Purina News

Horse Owners Learn Latest in Research at Purina Animal Nutrition Equine VIP Events

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Purina Animal Nutrition

More than 300 horse owners gathered in Gray Summit, Mo., to learn the role nutrition plays in equine More than 300 U.S. horse owners and industry leaders from 21 states recently gathered at the Purina Animal Nutrition Center in Gray Summit, Mo., for a pair of educational VIP events hosted by Purina Animal Nutrition. Attendees had the opportunity to learn about the latest in equine research, nutritional management and how nutrition impacts animal performance.

“We are always looking for ways to help provide better nutritional support for horses and education for horse owners. It’s a pleasure to welcome horse owners to the Purina Animal Nutrition Center to showcase our research and state-of-the-art facility,” says Karen Davison, Ph.D., equine nutritionist and sales support manager for Purina Animal Nutrition. “Our team of experts shared management insights that horse owners can take home and implement with their own horses.”
The VIP guests represented professional horse owners of varying size, location and type from across the U.S., providing a unique opportunity to share insights and network. Attendees toured the Purina Animal Nutrition Center, seeing firsthand the capabilities of this premier research facility.
Attendees also toured the Budweiser Stable and Brewery. Here attendees learned more about the nutrition program for the Budweiser Clydesdales, which is managed by Purina Animal Nutrition.
The Purina Animal Nutrition Center is the heart of the company and the backdrop to the company’s extensive nutrition research. A working farm with almost 1,200 acres and 3,000 animals makes the Purina Animal Nutrition Center a unique facility within the feed industry. 

Research shared
The primary focus of the VIP events is to share research with horse owners. More than 1,350 research projects have been conducted at the Purina Animal Nutrition Center to date.

Research shared during the events included:
  • Horse feed formulation strategies and the importance of consistent, reliable nutrition.
  • Hay quality and impacts on digestion and nutrient content.
  • Forage utilization and digestive physiology.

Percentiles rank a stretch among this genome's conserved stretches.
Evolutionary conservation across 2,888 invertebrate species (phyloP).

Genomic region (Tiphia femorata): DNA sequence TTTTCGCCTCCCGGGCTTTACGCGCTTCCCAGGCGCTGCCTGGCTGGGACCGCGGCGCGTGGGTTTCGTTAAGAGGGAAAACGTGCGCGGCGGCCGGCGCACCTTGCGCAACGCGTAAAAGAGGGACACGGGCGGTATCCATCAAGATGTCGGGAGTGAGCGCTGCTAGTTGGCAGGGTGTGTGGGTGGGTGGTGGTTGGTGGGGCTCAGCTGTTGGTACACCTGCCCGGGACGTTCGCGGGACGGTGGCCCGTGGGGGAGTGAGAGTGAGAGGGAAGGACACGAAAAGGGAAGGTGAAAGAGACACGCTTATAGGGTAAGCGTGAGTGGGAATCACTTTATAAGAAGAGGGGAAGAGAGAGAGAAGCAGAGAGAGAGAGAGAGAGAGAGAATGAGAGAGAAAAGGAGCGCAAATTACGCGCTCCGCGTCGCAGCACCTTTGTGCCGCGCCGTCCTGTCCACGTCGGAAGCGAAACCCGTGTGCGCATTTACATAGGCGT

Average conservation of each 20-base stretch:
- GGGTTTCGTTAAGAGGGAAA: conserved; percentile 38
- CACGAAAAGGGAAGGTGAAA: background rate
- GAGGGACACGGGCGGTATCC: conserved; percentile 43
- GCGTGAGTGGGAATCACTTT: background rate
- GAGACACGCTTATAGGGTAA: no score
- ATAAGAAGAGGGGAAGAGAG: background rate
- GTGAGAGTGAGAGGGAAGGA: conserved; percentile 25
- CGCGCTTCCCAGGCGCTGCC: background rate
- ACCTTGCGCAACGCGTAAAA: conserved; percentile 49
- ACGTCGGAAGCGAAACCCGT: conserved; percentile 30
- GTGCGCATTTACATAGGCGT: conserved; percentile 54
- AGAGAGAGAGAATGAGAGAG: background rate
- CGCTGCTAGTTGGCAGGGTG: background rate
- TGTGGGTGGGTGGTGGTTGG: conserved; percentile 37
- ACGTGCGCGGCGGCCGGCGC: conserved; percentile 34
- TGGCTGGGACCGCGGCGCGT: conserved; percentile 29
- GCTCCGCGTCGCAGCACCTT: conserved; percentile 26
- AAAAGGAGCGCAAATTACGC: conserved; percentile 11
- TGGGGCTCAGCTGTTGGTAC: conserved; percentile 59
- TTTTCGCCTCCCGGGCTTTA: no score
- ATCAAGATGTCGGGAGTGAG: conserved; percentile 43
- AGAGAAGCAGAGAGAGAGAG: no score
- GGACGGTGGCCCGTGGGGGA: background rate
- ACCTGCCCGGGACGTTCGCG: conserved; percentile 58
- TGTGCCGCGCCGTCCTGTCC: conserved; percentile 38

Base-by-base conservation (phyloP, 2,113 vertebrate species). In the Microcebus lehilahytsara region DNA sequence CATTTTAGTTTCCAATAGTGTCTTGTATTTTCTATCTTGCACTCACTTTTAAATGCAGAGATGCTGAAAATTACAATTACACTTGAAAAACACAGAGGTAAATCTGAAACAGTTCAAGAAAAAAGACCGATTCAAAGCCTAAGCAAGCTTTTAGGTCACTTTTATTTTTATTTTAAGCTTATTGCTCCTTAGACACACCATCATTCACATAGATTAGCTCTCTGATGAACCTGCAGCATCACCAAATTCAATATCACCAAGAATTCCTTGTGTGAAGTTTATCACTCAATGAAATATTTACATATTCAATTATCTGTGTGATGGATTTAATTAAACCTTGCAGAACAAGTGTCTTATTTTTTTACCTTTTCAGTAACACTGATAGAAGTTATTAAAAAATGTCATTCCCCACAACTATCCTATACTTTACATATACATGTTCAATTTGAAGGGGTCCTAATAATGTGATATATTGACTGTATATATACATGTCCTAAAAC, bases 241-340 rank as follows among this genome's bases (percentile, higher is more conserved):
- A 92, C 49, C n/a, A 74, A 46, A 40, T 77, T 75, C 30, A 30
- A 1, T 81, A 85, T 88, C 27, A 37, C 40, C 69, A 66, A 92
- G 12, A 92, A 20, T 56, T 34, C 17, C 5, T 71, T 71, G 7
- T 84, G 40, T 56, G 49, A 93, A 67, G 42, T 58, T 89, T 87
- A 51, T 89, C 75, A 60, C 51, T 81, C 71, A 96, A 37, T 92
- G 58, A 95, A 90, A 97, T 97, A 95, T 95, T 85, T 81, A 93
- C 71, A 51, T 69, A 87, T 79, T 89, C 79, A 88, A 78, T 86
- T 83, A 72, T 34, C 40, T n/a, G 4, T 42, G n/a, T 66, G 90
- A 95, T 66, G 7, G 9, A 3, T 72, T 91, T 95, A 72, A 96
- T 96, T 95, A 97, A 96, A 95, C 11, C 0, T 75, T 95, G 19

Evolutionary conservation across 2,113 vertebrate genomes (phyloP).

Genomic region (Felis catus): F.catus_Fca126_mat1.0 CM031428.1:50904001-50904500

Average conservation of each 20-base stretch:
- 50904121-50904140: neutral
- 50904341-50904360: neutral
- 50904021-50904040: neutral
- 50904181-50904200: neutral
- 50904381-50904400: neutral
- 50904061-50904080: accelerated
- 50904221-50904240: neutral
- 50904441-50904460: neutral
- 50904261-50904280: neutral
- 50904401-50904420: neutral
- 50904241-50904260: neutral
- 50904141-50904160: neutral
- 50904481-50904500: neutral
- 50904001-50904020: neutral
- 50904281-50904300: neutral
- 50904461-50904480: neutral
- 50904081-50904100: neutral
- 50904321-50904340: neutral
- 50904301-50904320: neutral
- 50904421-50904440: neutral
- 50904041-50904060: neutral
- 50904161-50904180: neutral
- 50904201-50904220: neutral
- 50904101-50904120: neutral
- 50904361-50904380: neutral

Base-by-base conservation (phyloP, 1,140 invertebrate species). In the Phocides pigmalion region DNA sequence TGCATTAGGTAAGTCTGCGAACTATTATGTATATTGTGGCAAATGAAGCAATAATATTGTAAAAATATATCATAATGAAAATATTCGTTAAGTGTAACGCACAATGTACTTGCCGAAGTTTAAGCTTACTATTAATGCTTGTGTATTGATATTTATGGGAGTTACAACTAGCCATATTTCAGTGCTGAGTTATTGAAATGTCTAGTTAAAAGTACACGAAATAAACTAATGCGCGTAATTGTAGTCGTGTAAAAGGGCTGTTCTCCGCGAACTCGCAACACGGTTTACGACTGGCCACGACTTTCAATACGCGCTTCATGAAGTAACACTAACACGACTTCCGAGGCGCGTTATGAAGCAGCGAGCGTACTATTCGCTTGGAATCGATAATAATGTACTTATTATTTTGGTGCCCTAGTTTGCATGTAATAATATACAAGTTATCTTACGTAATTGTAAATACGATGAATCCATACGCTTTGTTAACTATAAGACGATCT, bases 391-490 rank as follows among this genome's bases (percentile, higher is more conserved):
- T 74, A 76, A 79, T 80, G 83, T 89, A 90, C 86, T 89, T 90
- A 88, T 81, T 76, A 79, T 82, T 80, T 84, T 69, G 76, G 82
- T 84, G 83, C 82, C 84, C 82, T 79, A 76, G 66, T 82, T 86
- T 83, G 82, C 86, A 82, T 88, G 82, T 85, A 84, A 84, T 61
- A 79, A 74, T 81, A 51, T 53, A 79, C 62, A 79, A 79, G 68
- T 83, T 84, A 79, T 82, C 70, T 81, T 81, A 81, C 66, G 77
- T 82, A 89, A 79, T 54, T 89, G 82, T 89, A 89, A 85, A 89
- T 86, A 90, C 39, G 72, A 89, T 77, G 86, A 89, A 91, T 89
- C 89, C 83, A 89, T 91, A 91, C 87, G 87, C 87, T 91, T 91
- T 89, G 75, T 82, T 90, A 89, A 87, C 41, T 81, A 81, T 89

• Carbohydrates in forages.
  • Maintaining ideal body condition in athletic horses.
  • Equine performance nutrition.
  • Nutrition for equine reproduction and growth.
  • Proper feeding and nutrition through the first year.
  • Feed additive impacts on gut health.
  • Serum allergy testing.
  • Meeting dietary needs of horses with feed allergies.
  • Hair mineral analysis cautions and considerations.
  • Management of certain medical conditions through diet.
“Feeding horses correctly doesn’t have to be complicated and our goal is to help horse owners achieve success and work through unique challenges they may face,” says Katie Young, Ph.D., lead technical equine nutritionist for Purina Animal Nutrition.

Purina Animal Nutrition Center
A state-of-the-art research facility allows Purina Animal Nutrition to continue to be the industry leader in equine nutrition.
  • Research specific to equine nutrition has been conducted for more than 87 years.
  • This 60 acre facility is the only one of its kind in the industry.
The research facility’s primary focus is in the areas of feed intake, palatability and digestive physiology, breeding, foal growth and development, and exercise physiology.

Purina Animal Nutrition has been breeding registered Quarter Horses for more than 47 years utilizing some of the top stallions in the industry. They maintain approximately 14 broodmares that are bred using artificial insemination each year. The resulting foals are used in extensive studies to test established and newly formulated diets designed to improve growth and development in young horses.

A wide variety of data is collected from broodmares and foals including: body weight, body condition scores, blood chemistry, colostrum quality, radiographs, joint and limb scoring, and GPS measurements of movement patterns. This allows researchers to know where the foal is every 5 seconds.
“No matter the breed of horse or profession, when your horse is at his best, you are too,” says Davison. “Our goal is to develop nutritional programs and solutions that fit the needs of today’s horses.”